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Review: Intimate and Unmissable, 'Olympia' Offers A Glimpse At an Icon

by Roger Walker-Dack
EDGE Media Network Contributor
Friday Jul 10, 2020
Review: Intimate and Unmissable, 'Olympia' Offers A Glimpse At an Icon

Queer American/Greek Cypriot filmmaker Harry Mavromichalis' debut feature "Olympia" is an exceptionally intimate fly-on-the wall documentary of the Oscar Winning actress Olympia Dukakis.

Mavromichalis turned his camera on when Dukakis celebrated her 80th birthday, and trailed her on and off for the next three years. Unscripted and unplanned, this piece of cinema verite captured Dukakis totally, unguardedly, reminiscing about her life with such frankness that makes you admire her even more as both a woman and actress.

There is no attempt by Mavromichalis to shape her story into any sort of chronological order. He takes his lead from Dukaris as she recounts different aspects of her lengthy career and life. She talked about how, when she first started to act, she was unable to even get auditions because her name bracketed her unfairly as only being able to play ethnic roles. Already married to her actor husband Louis Zorich, she moved to Montclair in 1970, seeking a peaceful place to raise a family and to start their own theater company.

The company's first play was ''Our Town,'' in 1973. For the next 17 years, the theater produced five plays a season, including the works of Pirandello, Euripides, Eugene O'Neill, Samuel Beckett, Tennessee Williams, Edward Albee, Lanford Wilson, and many others, in productions that were critically praised. It gave Dukakis the opportunity to perform the "heavyweight" roles that she credits as giving her one of the very happiest times of her life.

Dukakis is not impressed by the trappings of fame, and we see her somewhat bemused by being given a Star on the Hollywood Walk of Fame. The one time in her career that really meant something to her was the Academy Award win for her performance in "Moonstruck." Being recognized for a piece of her work by her peers was the most satisfying thing to her.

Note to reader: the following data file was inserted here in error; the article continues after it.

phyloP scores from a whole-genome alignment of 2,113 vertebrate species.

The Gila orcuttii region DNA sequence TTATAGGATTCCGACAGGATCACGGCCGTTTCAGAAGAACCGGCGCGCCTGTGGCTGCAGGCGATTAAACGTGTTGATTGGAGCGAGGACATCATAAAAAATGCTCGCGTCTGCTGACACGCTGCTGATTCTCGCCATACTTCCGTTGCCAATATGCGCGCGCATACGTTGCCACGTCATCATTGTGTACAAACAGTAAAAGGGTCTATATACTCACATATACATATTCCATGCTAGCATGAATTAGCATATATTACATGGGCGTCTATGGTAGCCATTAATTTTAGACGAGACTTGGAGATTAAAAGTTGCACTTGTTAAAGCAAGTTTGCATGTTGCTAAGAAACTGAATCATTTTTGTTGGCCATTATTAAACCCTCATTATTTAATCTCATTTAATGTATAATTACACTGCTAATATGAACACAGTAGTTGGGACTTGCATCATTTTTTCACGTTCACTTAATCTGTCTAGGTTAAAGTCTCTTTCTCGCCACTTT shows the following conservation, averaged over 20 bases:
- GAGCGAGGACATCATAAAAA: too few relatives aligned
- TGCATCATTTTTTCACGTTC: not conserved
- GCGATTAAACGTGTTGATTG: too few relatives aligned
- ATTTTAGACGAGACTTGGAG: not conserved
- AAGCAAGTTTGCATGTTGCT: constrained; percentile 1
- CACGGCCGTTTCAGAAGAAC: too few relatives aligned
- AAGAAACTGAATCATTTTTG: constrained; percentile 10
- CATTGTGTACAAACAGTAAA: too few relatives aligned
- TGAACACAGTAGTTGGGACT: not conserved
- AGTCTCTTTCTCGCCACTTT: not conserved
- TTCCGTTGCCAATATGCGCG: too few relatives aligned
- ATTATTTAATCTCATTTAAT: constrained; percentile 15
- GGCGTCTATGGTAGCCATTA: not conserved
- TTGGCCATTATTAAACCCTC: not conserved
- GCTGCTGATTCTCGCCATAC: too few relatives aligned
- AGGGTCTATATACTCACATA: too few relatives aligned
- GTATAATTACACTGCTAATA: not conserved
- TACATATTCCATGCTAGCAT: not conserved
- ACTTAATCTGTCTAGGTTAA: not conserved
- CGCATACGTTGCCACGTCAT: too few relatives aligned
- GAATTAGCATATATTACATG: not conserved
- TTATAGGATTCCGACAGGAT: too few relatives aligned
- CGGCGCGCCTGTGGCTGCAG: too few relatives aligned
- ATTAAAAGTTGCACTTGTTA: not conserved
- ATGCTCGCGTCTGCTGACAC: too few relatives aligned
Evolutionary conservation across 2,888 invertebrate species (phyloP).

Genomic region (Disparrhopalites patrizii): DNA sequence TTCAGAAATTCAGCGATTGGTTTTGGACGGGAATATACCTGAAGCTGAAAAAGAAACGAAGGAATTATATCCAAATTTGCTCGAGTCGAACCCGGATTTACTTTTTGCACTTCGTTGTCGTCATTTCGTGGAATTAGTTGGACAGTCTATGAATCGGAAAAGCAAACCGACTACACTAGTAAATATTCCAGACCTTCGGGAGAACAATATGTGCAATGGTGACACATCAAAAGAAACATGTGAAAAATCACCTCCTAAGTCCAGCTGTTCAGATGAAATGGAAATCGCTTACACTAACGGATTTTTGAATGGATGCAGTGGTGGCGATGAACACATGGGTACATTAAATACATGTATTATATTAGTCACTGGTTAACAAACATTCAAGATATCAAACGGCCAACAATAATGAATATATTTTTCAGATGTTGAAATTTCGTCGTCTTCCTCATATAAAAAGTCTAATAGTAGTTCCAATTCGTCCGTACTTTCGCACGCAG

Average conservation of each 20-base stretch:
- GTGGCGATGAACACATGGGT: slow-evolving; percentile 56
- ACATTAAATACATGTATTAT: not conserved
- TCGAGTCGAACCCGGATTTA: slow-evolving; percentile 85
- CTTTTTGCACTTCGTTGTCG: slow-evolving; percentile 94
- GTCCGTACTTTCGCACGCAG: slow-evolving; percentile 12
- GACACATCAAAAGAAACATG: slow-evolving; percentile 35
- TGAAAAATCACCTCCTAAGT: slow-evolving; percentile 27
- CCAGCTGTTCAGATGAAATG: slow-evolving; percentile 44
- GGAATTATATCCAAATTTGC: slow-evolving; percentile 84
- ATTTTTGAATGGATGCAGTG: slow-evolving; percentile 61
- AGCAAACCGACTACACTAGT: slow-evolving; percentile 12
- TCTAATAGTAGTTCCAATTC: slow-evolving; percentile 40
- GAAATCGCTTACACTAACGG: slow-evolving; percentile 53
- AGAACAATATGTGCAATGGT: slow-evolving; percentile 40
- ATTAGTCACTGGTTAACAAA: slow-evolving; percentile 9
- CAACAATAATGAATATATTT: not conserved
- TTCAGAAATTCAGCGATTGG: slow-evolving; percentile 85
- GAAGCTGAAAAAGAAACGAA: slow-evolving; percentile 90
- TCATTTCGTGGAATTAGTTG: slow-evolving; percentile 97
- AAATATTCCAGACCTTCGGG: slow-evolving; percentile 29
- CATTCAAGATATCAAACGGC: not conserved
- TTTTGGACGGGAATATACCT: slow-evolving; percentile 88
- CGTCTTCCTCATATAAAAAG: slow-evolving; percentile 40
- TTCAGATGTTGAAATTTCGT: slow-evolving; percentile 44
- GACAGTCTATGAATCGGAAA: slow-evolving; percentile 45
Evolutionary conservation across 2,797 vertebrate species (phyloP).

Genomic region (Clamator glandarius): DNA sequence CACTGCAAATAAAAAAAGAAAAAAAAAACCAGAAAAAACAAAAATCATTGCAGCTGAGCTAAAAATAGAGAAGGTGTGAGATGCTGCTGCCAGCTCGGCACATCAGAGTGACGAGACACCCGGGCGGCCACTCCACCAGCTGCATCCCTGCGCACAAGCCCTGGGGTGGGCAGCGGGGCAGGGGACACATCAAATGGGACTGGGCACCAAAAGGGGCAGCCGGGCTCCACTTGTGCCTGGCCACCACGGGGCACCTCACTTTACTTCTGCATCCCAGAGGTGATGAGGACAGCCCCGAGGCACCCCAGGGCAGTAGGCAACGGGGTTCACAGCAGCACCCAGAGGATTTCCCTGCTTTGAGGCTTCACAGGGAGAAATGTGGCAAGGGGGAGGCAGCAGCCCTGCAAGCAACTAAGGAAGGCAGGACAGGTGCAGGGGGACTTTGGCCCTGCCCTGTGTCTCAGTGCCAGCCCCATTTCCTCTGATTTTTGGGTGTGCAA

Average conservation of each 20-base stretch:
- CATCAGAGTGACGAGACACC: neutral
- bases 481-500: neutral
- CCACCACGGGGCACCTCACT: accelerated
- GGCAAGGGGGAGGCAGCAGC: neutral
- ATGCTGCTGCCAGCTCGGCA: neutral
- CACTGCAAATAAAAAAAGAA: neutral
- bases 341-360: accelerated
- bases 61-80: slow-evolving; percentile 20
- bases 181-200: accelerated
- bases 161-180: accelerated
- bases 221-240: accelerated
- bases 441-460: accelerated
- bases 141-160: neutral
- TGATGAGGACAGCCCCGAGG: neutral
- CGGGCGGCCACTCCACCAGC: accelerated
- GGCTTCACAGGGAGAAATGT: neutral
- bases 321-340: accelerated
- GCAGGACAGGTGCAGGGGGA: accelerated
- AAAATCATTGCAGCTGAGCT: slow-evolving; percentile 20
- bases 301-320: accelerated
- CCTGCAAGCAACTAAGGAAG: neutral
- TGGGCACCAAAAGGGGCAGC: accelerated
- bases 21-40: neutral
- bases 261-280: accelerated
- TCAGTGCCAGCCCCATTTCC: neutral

Mavromichalis films her on a variety of different occasions, such as the year Dukakis had the honor of being the grand marshal at San Francisco's Pride; as she is being driven in the parade, she jokes "Half these people in the crowd have no idea who the hell I am!" She is totally wrong; her performance as Anna Madrigal in the television adaptations of Armistead Maupins' classic "Tales of the City" novels has confirmed her status as a gay icon.

When she bumps into Maupin months later, she shares the story with him. He one-ups that by recounting that when he was grand marshal in Palm Springs Pride, someone had forgotten to make the sign for his car, so people were shouting out, "Who the fuck are you?"

Dukakis has an irrepressible sense of humor, as demonstrated in her story of whipping the wig off one of her acting students, but she is not afraid of letting us see her darker, unhappier side. She talks of a period of drug addiction that left her very suicidal. There is a conversation when she very wistfully expresses how she feels that she failed to be a good a parent to her three (now adult) children. Mavromichalis sensibly lets both these scenes  play out without comment.

Dukakis' passion about her work shines through when she is teaching, something she has done for decades and continues to do in her 80s. In addition to this, there is a wonderful scene when Dukakis is a guest at a Norman Jewison retrospective at the Toronto International Film Festival. She uses the occasion to verbally attack a very startled Festival Director for not accepting her latest film, "Cloudburst." This is a funny, fearless woman that you wouldn't want to cross. 

It is also Dukakis' openness to her spirituality that shows the depth of this intriguing woman and makes you understand more why she is so deeply respected by her peers and her friends. 

Laura Linney, her co star in the "Tales of The City" adaptations, credits Dukakis as being a rare actress that has a successful career on the stage and in movies. This profile, however, makes you appreciate there is so much more to this remarkable woman when the role she is playing is being herself.


Roger Walker-Dack, a passionate cinephile, is a freelance writer, critic and broadcaster and the author/editor of three blogs. He divides his time between Miami Beach and Provincetown.

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